Are Swiss banks really chopping environmental devastation from trade financing?
As awareness of the Amazon rainforest’s role in balancing the global climate builds, banks financing Switzerland’s important commodity trading sector are starting to re-evaluate the environmental impact of their business.
In February, BNP Paribas, once the world’s leading trade finance provider, announced it would no longer financeExternal link companies that produce or trade beef and soybeans originating from land cleared in the Amazon after 2008.
BNP Paribas’ move came just weeks after it joinedExternal link Credit Suisse and Dutch lender ING – whose trade finance desk is also in Geneva – to stop loaning to traders that buy and sell oil from the rainforest in Ecuador.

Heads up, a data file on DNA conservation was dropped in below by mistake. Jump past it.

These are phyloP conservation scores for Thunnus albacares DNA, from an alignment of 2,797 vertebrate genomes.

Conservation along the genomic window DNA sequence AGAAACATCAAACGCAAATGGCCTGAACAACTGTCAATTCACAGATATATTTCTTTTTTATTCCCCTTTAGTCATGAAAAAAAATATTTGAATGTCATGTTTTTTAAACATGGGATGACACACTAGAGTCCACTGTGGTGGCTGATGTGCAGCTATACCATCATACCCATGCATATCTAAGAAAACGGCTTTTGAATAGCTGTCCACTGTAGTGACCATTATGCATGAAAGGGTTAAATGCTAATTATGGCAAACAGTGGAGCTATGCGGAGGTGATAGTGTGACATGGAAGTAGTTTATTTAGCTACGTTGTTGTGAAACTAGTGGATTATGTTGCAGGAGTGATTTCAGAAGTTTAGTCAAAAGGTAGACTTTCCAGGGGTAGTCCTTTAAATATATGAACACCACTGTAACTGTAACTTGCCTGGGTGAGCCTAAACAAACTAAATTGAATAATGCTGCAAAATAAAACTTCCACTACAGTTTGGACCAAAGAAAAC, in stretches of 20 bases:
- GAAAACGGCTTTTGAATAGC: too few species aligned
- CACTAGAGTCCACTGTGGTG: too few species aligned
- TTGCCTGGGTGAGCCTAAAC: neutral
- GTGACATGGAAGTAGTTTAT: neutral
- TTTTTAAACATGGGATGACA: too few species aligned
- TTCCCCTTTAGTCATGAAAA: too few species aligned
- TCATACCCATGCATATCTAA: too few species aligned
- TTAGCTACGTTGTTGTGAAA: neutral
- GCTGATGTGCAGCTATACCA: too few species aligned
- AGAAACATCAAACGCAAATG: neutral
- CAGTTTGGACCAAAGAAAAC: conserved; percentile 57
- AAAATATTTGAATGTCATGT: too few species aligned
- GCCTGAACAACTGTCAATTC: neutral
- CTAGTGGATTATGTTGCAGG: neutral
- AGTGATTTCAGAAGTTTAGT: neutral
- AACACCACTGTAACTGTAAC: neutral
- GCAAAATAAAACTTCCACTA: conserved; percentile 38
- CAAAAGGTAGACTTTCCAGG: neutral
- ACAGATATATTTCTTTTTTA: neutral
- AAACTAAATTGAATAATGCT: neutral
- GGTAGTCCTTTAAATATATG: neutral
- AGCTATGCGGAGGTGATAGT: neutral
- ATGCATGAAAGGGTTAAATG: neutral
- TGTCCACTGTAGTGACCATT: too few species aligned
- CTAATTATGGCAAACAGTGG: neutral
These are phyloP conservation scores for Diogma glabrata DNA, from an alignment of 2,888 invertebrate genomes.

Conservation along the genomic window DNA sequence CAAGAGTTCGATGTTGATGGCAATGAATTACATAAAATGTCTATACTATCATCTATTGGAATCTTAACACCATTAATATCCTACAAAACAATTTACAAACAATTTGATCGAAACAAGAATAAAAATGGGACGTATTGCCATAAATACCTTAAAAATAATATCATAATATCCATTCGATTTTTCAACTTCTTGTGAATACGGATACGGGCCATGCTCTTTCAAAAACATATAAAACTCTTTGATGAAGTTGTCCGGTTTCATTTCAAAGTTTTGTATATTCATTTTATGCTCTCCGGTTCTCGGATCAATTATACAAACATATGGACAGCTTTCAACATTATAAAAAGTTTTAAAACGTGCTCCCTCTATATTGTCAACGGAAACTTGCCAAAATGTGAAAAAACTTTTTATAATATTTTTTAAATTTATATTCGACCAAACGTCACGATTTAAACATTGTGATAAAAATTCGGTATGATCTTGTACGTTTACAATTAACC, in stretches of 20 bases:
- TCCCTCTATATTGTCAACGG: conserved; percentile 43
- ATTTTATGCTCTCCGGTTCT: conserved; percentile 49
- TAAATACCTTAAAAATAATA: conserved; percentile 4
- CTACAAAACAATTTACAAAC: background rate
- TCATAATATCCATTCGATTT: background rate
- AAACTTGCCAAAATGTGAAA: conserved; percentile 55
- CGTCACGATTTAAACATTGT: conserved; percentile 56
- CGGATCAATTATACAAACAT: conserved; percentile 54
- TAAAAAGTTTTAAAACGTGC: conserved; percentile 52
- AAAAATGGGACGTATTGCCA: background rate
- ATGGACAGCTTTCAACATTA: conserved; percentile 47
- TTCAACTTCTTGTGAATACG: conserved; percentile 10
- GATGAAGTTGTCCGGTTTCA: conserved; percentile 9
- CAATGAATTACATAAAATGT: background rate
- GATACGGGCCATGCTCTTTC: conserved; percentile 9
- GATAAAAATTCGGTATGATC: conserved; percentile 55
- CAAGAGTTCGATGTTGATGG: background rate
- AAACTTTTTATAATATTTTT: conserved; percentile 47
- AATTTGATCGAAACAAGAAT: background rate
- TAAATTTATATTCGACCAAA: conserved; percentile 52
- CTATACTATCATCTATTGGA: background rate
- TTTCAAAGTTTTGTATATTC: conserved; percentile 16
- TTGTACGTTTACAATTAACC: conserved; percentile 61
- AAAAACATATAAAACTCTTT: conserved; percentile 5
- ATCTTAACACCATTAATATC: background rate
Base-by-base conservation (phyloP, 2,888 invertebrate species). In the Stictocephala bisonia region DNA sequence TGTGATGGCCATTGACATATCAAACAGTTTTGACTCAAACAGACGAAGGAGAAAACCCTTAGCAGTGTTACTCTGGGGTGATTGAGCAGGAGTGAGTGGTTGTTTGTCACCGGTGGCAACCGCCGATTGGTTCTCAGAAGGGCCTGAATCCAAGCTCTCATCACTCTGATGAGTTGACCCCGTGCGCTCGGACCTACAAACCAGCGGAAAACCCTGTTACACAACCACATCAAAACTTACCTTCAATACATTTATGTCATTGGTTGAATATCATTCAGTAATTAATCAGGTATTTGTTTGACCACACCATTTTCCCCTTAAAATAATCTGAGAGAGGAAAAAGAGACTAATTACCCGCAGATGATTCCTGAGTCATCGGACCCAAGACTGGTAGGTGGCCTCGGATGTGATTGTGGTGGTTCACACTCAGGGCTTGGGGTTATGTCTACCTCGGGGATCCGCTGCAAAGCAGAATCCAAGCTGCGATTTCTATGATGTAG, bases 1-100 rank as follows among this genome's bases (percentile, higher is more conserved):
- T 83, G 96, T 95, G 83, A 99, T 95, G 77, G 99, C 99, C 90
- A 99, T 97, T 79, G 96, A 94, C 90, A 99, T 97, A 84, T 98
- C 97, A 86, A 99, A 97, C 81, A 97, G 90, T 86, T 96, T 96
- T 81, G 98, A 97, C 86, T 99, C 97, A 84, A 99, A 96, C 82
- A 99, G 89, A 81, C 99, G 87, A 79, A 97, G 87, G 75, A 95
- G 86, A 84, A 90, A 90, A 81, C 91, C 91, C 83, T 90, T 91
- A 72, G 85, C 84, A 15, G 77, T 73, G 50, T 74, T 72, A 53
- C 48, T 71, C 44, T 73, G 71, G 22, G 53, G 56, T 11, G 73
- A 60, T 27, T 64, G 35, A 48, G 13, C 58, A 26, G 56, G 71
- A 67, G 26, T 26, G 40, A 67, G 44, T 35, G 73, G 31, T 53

Trade finance allows for commodity traders to buy and sell large volumes of raw materials by having banks take delivery of shipments, and enable them to manage their own risks. Banks become consignees of customs documents and cargos. With much of global commodity trading being conducted in Geneva, most financial institutions offering credit to the traders have also made the Swiss city a main hub for their business. This differs from project financing where banks lend money to companies to prospect for oil or grow crops.
According to the latest study by the Swiss Trading and Shipping Association (STSA), Switzerland is the biggest global hub for trade finance, followed by the United Kingdom.
Commodity trading represents 4.8% of Swiss GDP, employing roughly 35,000 people in the country, according to the latest data from 2018 provided by the Swiss Trading and Shipping Association (STSA), an industry group which also includes trade finance banks among its members.